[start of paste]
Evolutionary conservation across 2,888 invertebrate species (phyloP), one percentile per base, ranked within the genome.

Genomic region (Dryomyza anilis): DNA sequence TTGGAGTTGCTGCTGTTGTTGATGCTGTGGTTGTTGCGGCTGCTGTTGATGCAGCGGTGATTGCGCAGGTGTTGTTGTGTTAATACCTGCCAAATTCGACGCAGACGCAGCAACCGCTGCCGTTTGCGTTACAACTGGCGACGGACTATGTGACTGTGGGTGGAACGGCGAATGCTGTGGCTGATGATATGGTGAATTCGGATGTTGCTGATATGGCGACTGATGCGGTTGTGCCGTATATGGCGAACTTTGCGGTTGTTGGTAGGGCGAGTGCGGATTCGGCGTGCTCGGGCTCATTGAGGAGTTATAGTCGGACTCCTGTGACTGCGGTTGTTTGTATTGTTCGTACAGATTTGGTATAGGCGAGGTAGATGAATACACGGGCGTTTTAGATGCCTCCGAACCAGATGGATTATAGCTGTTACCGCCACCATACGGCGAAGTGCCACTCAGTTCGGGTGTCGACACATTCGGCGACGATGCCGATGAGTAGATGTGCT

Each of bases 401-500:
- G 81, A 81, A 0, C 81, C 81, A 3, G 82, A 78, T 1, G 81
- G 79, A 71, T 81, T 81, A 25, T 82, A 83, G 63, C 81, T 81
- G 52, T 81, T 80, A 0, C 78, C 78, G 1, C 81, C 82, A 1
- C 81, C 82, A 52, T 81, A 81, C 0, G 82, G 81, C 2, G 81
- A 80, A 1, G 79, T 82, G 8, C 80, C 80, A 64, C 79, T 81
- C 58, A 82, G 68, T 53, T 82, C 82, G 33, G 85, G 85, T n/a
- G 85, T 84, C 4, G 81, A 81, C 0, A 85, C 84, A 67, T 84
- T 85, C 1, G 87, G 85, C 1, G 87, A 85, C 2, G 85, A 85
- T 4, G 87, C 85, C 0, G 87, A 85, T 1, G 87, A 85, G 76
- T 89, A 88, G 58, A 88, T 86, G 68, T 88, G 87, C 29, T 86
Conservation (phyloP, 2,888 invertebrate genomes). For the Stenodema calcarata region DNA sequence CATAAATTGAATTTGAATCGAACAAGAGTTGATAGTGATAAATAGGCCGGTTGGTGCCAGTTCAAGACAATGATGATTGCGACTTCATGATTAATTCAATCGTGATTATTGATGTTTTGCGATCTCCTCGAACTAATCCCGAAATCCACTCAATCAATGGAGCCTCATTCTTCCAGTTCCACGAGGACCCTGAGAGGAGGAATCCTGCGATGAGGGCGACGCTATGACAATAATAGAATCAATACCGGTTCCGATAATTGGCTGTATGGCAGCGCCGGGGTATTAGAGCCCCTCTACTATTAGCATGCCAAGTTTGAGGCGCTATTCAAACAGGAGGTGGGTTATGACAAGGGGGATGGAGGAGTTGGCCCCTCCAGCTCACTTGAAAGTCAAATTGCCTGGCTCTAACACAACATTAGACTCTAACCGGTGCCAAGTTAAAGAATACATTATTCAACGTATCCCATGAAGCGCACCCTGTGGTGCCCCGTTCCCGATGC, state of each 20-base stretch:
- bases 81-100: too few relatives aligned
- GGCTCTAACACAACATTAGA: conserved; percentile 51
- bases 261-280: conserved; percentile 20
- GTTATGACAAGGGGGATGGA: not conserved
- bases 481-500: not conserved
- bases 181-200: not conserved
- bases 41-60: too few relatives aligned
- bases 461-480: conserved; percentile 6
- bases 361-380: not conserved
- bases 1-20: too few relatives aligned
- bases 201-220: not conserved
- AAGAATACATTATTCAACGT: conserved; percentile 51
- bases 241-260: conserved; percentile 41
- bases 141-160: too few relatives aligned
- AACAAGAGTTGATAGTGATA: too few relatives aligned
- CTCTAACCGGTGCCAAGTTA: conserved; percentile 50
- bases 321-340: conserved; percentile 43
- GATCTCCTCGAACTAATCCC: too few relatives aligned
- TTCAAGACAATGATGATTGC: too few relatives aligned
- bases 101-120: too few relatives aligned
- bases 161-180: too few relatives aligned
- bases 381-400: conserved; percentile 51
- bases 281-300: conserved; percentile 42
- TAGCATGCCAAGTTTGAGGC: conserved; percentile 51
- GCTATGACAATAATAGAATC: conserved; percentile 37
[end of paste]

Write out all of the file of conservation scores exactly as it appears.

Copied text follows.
Evolutionary conservation across 2,888 invertebrate species (phyloP), one percentile per base, ranked within the genome.

Genomic region (Dryomyza anilis): DNA sequence TTGGAGTTGCTGCTGTTGTTGATGCTGTGGTTGTTGCGGCTGCTGTTGATGCAGCGGTGATTGCGCAGGTGTTGTTGTGTTAATACCTGCCAAATTCGACGCAGACGCAGCAACCGCTGCCGTTTGCGTTACAACTGGCGACGGACTATGTGACTGTGGGTGGAACGGCGAATGCTGTGGCTGATGATATGGTGAATTCGGATGTTGCTGATATGGCGACTGATGCGGTTGTGCCGTATATGGCGAACTTTGCGGTTGTTGGTAGGGCGAGTGCGGATTCGGCGTGCTCGGGCTCATTGAGGAGTTATAGTCGGACTCCTGTGACTGCGGTTGTTTGTATTGTTCGTACAGATTTGGTATAGGCGAGGTAGATGAATACACGGGCGTTTTAGATGCCTCCGAACCAGATGGATTATAGCTGTTACCGCCACCATACGGCGAAGTGCCACTCAGTTCGGGTGTCGACACATTCGGCGACGATGCCGATGAGTAGATGTGCT

Each of bases 401-500:
- G 81, A 81, A 0, C 81, C 81, A 3, G 82, A 78, T 1, G 81
- G 79, A 71, T 81, T 81, A 25, T 82, A 83, G 63, C 81, T 81
- G 52, T 81, T 80, A 0, C 78, C 78, G 1, C 81, C 82, A 1
- C 81, C 82, A 52, T 81, A 81, C 0, G 82, G 81, C 2, G 81
- A 80, A 1, G 79, T 82, G 8, C 80, C 80, A 64, C 79, T 81
- C 58, A 82, G 68, T 53, T 82, C 82, G 33, G 85, G 85, T n/a
- G 85, T 84, C 4, G 81, A 81, C 0, A 85, C 84, A 67, T 84
- T 85, C 1, G 87, G 85, C 1, G 87, A 85, C 2, G 85, A 85
- T 4, G 87, C 85, C 0, G 87, A 85, T 1, G 87, A 85, G 76
- T 89, A 88, G 58, A 88, T 86, G 68, T 88, G 87, C 29, T 86
Conservation (phyloP, 2,888 invertebrate genomes). For the Stenodema calcarata region DNA sequence CATAAATTGAATTTGAATCGAACAAGAGTTGATAGTGATAAATAGGCCGGTTGGTGCCAGTTCAAGACAATGATGATTGCGACTTCATGATTAATTCAATCGTGATTATTGATGTTTTGCGATCTCCTCGAACTAATCCCGAAATCCACTCAATCAATGGAGCCTCATTCTTCCAGTTCCACGAGGACCCTGAGAGGAGGAATCCTGCGATGAGGGCGACGCTATGACAATAATAGAATCAATACCGGTTCCGATAATTGGCTGTATGGCAGCGCCGGGGTATTAGAGCCCCTCTACTATTAGCATGCCAAGTTTGAGGCGCTATTCAAACAGGAGGTGGGTTATGACAAGGGGGATGGAGGAGTTGGCCCCTCCAGCTCACTTGAAAGTCAAATTGCCTGGCTCTAACACAACATTAGACTCTAACCGGTGCCAAGTTAAAGAATACATTATTCAACGTATCCCATGAAGCGCACCCTGTGGTGCCCCGTTCCCGATGC, state of each 20-base stretch:
- bases 81-100: too few relatives aligned
- GGCTCTAACACAACATTAGA: conserved; percentile 51
- bases 261-280: conserved; percentile 20
- GTTATGACAAGGGGGATGGA: not conserved
- bases 481-500: not conserved
- bases 181-200: not conserved
- bases 41-60: too few relatives aligned
- bases 461-480: conserved; percentile 6
- bases 361-380: not conserved
- bases 1-20: too few relatives aligned
- bases 201-220: not conserved
- AAGAATACATTATTCAACGT: conserved; percentile 51
- bases 241-260: conserved; percentile 41
- bases 141-160: too few relatives aligned
- AACAAGAGTTGATAGTGATA: too few relatives aligned
- CTCTAACCGGTGCCAAGTTA: conserved; percentile 50
- bases 321-340: conserved; percentile 43
- GATCTCCTCGAACTAATCCC: too few relatives aligned
- TTCAAGACAATGATGATTGC: too few relatives aligned
- bases 101-120: too few relatives aligned
- bases 161-180: too few relatives aligned
- bases 381-400: conserved; percentile 51
- bases 281-300: conserved; percentile 42
- TAGCATGCCAAGTTTGAGGC: conserved; percentile 51
- GCTATGACAATAATAGAATC: conserved; percentile 37